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Big Crunch and Academic Job Prospective January 17, 2009

Posted by keithkchan in Philosophy, Whatever.
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In the past I thought that the job opportunities were insensitive to the general economical environment. Now it seems to me that this is not true. The credit crunch in the financial sector has non-minimal coupling to the academic job market.

Now it is the season of post-doc hunting. Around this month, many institutes are selecting their prospective post-docs. It seems the competition for post-doc position is veeeery intense. Let me give you an example. There are 500 applicants for a post-doc position at NYU CCPP. A colleague here at Room 538 is also looking for post-doc. He told me that he applied for more than 10 post-docs. He have several papers already but so far he only got negative reply. He seems not so optimistic about his job hunting.

There are several reasons for the strong coupling between the financial sector and the academic market. First the money in the academic sector shrinks. Many positions are in the academic sector are funded by some endowments, foundations, or government agencies. The returns from the sources is dramatically reduced after the the economy turns bad. Many institutes have started to reduce costs. For example, MIT is making 5% cut in expenditure. One of the easy ways to cut cost is to reduce the number of new openings.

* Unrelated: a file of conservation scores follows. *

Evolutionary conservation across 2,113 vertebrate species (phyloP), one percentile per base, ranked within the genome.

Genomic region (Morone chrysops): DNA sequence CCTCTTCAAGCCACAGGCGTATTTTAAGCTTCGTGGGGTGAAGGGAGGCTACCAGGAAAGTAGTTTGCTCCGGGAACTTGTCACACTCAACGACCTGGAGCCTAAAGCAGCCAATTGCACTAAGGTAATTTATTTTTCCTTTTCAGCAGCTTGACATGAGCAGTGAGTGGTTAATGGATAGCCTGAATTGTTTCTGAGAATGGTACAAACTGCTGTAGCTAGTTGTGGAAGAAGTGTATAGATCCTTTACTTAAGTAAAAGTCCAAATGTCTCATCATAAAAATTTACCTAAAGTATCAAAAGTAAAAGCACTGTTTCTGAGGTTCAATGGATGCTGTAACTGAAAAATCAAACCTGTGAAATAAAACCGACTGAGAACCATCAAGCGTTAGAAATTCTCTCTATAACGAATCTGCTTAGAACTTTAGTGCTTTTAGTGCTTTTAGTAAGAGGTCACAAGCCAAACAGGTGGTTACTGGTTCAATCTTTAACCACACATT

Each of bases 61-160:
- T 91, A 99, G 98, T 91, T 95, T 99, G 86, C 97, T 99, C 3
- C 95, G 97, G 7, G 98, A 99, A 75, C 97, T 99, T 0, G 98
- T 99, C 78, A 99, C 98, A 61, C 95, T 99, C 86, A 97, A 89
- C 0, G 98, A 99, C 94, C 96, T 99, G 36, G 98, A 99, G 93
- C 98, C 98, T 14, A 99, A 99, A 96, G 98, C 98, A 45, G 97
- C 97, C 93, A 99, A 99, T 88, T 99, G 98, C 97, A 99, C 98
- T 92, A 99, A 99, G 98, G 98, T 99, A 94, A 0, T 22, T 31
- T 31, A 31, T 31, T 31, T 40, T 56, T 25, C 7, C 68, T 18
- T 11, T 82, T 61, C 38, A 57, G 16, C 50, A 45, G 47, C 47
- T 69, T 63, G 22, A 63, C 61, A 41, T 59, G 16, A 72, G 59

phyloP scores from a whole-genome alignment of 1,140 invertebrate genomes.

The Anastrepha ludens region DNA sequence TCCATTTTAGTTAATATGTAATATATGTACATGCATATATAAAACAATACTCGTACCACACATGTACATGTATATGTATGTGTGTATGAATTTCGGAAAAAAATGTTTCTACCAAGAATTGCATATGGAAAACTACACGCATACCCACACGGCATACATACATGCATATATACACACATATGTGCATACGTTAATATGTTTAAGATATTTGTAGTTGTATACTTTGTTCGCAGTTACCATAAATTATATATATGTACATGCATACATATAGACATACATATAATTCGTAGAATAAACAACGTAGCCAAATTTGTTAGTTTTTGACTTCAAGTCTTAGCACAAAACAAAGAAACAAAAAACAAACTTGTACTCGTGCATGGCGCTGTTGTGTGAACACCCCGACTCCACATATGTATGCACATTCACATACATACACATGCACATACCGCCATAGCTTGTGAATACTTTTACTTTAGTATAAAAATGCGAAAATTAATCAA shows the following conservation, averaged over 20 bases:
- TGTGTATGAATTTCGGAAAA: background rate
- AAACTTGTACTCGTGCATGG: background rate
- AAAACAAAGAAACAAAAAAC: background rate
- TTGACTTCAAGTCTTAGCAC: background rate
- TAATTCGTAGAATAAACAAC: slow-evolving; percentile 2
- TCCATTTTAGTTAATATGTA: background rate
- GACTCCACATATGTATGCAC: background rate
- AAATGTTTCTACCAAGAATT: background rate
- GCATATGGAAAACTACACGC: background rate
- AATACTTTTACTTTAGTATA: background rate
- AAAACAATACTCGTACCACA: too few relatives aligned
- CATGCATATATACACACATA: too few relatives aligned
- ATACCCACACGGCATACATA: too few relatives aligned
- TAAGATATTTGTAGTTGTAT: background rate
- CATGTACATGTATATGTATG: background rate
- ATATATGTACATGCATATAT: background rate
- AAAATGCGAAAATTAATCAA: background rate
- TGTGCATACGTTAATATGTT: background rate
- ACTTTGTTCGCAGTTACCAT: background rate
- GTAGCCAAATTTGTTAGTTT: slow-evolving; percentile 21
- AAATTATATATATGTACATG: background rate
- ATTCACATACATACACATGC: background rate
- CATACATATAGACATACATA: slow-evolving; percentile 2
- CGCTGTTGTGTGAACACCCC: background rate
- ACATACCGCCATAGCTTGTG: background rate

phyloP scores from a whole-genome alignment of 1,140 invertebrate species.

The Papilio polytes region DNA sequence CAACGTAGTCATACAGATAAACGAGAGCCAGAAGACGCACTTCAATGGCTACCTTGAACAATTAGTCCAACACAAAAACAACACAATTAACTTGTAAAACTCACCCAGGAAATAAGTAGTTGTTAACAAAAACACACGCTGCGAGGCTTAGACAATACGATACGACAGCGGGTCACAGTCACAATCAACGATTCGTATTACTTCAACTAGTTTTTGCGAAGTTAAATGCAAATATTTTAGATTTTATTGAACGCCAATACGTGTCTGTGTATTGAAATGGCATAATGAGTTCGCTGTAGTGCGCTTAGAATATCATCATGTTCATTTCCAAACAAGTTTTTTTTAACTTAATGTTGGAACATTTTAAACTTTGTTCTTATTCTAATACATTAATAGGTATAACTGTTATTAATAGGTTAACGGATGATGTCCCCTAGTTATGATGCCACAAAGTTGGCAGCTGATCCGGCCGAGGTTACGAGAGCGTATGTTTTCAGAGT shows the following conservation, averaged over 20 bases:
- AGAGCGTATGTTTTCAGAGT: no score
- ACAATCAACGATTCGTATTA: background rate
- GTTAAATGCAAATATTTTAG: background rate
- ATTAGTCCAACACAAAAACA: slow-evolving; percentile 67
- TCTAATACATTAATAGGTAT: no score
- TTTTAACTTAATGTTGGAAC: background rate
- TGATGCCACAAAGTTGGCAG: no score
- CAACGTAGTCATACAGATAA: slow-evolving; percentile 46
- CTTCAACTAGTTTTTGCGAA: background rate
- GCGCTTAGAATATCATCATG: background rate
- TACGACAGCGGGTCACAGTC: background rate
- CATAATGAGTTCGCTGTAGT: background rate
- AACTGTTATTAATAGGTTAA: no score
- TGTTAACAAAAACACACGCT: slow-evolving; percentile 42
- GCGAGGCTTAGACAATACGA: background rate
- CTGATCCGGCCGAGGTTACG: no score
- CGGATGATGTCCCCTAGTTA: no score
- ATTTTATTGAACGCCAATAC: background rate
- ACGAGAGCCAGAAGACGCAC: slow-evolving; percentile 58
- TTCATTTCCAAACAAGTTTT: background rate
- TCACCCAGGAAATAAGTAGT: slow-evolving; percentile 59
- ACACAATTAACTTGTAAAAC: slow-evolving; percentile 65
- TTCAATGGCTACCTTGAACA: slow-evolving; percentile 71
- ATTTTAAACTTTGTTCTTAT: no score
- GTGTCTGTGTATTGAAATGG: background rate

A common path for the graduate students from theoretical physics is the financial sector since it offers much higher salary and the numbers of opening are much more. However, ever since the big crunch, the competitors from MBA, laid-offs from the other financial companies have increased dramatically. The financial market path also becomes very difficult. Some graduates may then think it would be better to stay in the academia in this difficult financial situation. The increases the number of applicants for the post-docs. Since many people have anticipated the bad situation, they try to maximize the chance of success by applying as many as possible. These cause the huge number of graduates fighting for a job.

I still have several years to go, and by the time I graduate the economic situation will probably have recovered. If possible, it is better to stay in the current, for example delaying the graduation. For the friends who are applying for post-docs or whatever jobs, good luck, Nature bless you.

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